My fellow teachers are starting to annoy me. They keep on me, all the time. They won't let me be.
"How do you spell 'syzygy'?"
"Is this cup yours?"
"If I dropped this chair on your foot, would you yell?"
"Can you spare a quarter?"
It goes on, you know—talk, talk, talk; questions, questions:
"You see Seinfeld last night?"
"Want some quiche? Baked it myself."
"Do I look better from this side, or the side with the mole?"
I cram things in my ears: cotton, pencils, deli meat. I stuff my shirt with books so I look jagged, overstuffed, unapproachable. Still, they latch on to me:
"You still with what's-her-name?"
"How do you pronounce a silent P?"
"Why does so much depend upon a wheelbarrow?"
"Is there something you want to talk about?"
I run my fingers through the electric pencil sharpener, shelve myself in the library under Asian literature, anything to make them pass me by—still they rap their pens against their front teeth inquisitively. Still, they pull on their ponytails and assault me again:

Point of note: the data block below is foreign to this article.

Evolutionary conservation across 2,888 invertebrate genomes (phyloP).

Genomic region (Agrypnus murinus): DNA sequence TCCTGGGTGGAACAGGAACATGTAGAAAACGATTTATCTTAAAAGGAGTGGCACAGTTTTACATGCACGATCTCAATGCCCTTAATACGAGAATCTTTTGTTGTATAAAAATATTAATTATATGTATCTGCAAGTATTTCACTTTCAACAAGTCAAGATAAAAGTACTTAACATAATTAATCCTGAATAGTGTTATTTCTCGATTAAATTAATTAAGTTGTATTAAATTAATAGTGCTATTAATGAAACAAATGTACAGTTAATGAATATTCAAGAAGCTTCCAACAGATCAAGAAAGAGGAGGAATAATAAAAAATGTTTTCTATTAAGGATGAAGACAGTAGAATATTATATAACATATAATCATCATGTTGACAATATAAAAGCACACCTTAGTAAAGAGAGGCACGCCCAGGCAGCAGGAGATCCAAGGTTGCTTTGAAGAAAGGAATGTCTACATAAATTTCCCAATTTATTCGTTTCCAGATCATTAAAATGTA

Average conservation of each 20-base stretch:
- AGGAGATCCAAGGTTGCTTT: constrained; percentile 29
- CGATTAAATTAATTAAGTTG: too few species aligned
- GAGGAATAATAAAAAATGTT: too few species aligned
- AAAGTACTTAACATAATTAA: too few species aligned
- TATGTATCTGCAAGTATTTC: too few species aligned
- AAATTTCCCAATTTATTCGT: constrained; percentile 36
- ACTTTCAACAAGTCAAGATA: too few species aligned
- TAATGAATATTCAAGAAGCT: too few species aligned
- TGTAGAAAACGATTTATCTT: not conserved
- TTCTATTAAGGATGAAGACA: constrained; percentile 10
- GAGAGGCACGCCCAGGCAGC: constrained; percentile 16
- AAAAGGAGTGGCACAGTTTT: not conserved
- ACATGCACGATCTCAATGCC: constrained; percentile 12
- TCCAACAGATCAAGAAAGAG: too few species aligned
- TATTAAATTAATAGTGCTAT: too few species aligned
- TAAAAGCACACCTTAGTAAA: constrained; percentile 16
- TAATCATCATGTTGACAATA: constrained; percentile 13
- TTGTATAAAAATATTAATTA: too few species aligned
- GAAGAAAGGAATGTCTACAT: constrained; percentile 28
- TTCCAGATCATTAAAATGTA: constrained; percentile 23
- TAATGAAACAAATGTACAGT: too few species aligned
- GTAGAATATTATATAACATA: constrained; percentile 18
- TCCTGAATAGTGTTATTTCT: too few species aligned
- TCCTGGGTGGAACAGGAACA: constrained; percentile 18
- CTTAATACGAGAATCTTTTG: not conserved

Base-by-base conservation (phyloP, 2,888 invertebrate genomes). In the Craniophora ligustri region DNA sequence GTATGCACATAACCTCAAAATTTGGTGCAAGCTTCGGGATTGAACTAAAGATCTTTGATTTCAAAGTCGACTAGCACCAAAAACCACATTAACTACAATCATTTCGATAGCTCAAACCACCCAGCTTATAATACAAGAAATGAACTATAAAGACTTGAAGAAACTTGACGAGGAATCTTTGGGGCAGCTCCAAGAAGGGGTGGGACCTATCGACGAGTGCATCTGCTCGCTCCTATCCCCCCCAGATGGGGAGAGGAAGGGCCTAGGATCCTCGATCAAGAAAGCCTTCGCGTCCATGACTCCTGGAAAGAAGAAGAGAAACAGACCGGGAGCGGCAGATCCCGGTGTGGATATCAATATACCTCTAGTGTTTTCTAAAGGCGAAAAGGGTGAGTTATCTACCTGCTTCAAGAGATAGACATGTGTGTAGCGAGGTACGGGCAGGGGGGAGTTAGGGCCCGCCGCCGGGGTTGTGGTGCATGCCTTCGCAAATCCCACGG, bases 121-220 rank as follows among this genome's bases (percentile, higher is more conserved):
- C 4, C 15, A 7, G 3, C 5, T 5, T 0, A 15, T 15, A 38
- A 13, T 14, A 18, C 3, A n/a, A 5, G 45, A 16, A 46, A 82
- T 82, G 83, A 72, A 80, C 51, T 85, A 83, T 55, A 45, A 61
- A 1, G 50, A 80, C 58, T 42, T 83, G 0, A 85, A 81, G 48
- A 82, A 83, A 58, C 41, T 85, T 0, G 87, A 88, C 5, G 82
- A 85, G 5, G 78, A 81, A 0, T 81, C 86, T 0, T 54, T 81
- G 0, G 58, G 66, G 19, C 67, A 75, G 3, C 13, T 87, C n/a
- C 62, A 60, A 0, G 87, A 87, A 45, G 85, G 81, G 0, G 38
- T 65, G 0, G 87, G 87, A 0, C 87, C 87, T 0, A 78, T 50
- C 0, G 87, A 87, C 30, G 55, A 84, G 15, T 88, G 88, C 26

"What do you call the steering mechanism on a B-52?"
"Are my seams straight?"
"How about those Nittany Lions?!"
My back aches: the weight of questions, of ignorant despair; the strain of lifting piles and piles of magazines and newspapers and installments of every Time-Life book series (even the rare collector's edition Cheese Through History series) that collect on my doorstep in the morning so I can offer some kind of answer and be accepted, maybe, by them, finally, so that maybe they'll let me run around with questions too. Maybe they'll let me drop them on innocent bystanders and pressure them almost to death for answers:
"One lump or two?"
"How much wood would a woodchuck chuck if a woodchuck could chuck wood?"
"Can I borrow your car?"
I will question the moon and the stars. I will question the questioners and the questions. I will question the forecasts on the Weather Channel; I will question Stonehenge. The world will quake; empires will topple in search of answers:
"What rhymes with 'orange'?"
"What's John Travolta really like?"
"Do you mind?"